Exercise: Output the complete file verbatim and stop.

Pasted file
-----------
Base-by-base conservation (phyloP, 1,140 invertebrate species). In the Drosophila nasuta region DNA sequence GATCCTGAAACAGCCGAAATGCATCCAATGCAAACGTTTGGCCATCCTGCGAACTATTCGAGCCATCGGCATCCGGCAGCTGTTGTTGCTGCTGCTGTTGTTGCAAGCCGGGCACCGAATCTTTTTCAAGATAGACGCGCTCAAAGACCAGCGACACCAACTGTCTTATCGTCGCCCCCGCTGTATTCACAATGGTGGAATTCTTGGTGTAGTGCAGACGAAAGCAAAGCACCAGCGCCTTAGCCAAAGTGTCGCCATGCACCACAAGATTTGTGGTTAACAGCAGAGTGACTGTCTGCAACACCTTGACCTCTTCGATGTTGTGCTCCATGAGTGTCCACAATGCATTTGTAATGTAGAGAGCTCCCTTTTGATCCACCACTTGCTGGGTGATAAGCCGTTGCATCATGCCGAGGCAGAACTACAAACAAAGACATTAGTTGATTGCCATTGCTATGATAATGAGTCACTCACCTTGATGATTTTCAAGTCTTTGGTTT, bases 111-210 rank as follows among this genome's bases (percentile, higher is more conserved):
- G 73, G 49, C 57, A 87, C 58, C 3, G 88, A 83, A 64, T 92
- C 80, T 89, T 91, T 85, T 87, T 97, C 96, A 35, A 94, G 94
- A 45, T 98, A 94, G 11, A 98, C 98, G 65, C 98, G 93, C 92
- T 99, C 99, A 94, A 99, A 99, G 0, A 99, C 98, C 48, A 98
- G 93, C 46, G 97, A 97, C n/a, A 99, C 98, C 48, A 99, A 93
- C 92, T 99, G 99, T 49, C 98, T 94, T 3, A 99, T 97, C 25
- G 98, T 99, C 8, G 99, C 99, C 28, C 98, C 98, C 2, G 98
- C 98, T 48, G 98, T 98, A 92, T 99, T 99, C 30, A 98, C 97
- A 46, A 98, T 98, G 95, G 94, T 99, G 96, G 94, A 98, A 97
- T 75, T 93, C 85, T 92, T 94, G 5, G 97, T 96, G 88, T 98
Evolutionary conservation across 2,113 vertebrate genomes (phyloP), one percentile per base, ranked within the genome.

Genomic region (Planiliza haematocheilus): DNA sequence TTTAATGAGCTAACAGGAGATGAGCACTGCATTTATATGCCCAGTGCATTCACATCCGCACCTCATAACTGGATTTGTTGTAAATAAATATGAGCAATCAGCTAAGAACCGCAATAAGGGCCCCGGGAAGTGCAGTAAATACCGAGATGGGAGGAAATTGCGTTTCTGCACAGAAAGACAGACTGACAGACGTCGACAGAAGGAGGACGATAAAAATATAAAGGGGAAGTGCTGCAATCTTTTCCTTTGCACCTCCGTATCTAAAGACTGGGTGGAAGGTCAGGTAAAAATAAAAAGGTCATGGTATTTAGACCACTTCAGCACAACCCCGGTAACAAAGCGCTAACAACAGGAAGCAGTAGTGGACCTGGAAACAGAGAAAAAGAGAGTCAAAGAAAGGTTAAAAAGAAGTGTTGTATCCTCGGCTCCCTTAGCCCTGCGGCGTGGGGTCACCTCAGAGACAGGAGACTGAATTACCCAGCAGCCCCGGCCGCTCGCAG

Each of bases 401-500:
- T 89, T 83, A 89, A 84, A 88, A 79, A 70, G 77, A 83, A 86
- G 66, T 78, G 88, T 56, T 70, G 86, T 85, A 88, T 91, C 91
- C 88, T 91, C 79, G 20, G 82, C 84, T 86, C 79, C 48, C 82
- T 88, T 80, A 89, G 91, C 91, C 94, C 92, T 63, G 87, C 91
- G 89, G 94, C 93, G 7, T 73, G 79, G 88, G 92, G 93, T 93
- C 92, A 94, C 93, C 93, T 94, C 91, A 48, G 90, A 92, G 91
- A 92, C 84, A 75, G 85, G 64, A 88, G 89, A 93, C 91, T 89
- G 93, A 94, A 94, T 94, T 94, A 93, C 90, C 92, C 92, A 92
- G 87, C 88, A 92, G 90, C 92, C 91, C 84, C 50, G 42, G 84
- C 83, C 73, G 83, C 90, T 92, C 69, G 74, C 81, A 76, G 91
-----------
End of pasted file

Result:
Base-by-base conservation (phyloP, 1,140 invertebrate species). In the Drosophila nasuta region DNA sequence GATCCTGAAACAGCCGAAATGCATCCAATGCAAACGTTTGGCCATCCTGCGAACTATTCGAGCCATCGGCATCCGGCAGCTGTTGTTGCTGCTGCTGTTGTTGCAAGCCGGGCACCGAATCTTTTTCAAGATAGACGCGCTCAAAGACCAGCGACACCAACTGTCTTATCGTCGCCCCCGCTGTATTCACAATGGTGGAATTCTTGGTGTAGTGCAGACGAAAGCAAAGCACCAGCGCCTTAGCCAAAGTGTCGCCATGCACCACAAGATTTGTGGTTAACAGCAGAGTGACTGTCTGCAACACCTTGACCTCTTCGATGTTGTGCTCCATGAGTGTCCACAATGCATTTGTAATGTAGAGAGCTCCCTTTTGATCCACCACTTGCTGGGTGATAAGCCGTTGCATCATGCCGAGGCAGAACTACAAACAAAGACATTAGTTGATTGCCATTGCTATGATAATGAGTCACTCACCTTGATGATTTTCAAGTCTTTGGTTT, bases 111-210 rank as follows among this genome's bases (percentile, higher is more conserved):
- G 73, G 49, C 57, A 87, C 58, C 3, G 88, A 83, A 64, T 92
- C 80, T 89, T 91, T 85, T 87, T 97, C 96, A 35, A 94, G 94
- A 45, T 98, A 94, G 11, A 98, C 98, G 65, C 98, G 93, C 92
- T 99, C 99, A 94, A 99, A 99, G 0, A 99, C 98, C 48, A 98
- G 93, C 46, G 97, A 97, C n/a, A 99, C 98, C 48, A 99, A 93
- C 92, T 99, G 99, T 49, C 98, T 94, T 3, A 99, T 97, C 25
- G 98, T 99, C 8, G 99, C 99, C 28, C 98, C 98, C 2, G 98
- C 98, T 48, G 98, T 98, A 92, T 99, T 99, C 30, A 98, C 97
- A 46, A 98, T 98, G 95, G 94, T 99, G 96, G 94, A 98, A 97
- T 75, T 93, C 85, T 92, T 94, G 5, G 97, T 96, G 88, T 98
Evolutionary conservation across 2,113 vertebrate genomes (phyloP), one percentile per base, ranked within the genome.

Genomic region (Planiliza haematocheilus): DNA sequence TTTAATGAGCTAACAGGAGATGAGCACTGCATTTATATGCCCAGTGCATTCACATCCGCACCTCATAACTGGATTTGTTGTAAATAAATATGAGCAATCAGCTAAGAACCGCAATAAGGGCCCCGGGAAGTGCAGTAAATACCGAGATGGGAGGAAATTGCGTTTCTGCACAGAAAGACAGACTGACAGACGTCGACAGAAGGAGGACGATAAAAATATAAAGGGGAAGTGCTGCAATCTTTTCCTTTGCACCTCCGTATCTAAAGACTGGGTGGAAGGTCAGGTAAAAATAAAAAGGTCATGGTATTTAGACCACTTCAGCACAACCCCGGTAACAAAGCGCTAACAACAGGAAGCAGTAGTGGACCTGGAAACAGAGAAAAAGAGAGTCAAAGAAAGGTTAAAAAGAAGTGTTGTATCCTCGGCTCCCTTAGCCCTGCGGCGTGGGGTCACCTCAGAGACAGGAGACTGAATTACCCAGCAGCCCCGGCCGCTCGCAG

Each of bases 401-500:
- T 89, T 83, A 89, A 84, A 88, A 79, A 70, G 77, A 83, A 86
- G 66, T 78, G 88, T 56, T 70, G 86, T 85, A 88, T 91, C 91
- C 88, T 91, C 79, G 20, G 82, C 84, T 86, C 79, C 48, C 82
- T 88, T 80, A 89, G 91, C 91, C 94, C 92, T 63, G 87, C 91
- G 89, G 94, C 93, G 7, T 73, G 79, G 88, G 92, G 93, T 93
- C 92, A 94, C 93, C 93, T 94, C 91, A 48, G 90, A 92, G 91
- A 92, C 84, A 75, G 85, G 64, A 88, G 89, A 93, C 91, T 89
- G 93, A 94, A 94, T 94, T 94, A 93, C 90, C 92, C 92, A 92
- G 87, C 88, A 92, G 90, C 92, C 91, C 84, C 50, G 42, G 84
- C 83, C 73, G 83, C 90, T 92, C 69, G 74, C 81, A 76, G 91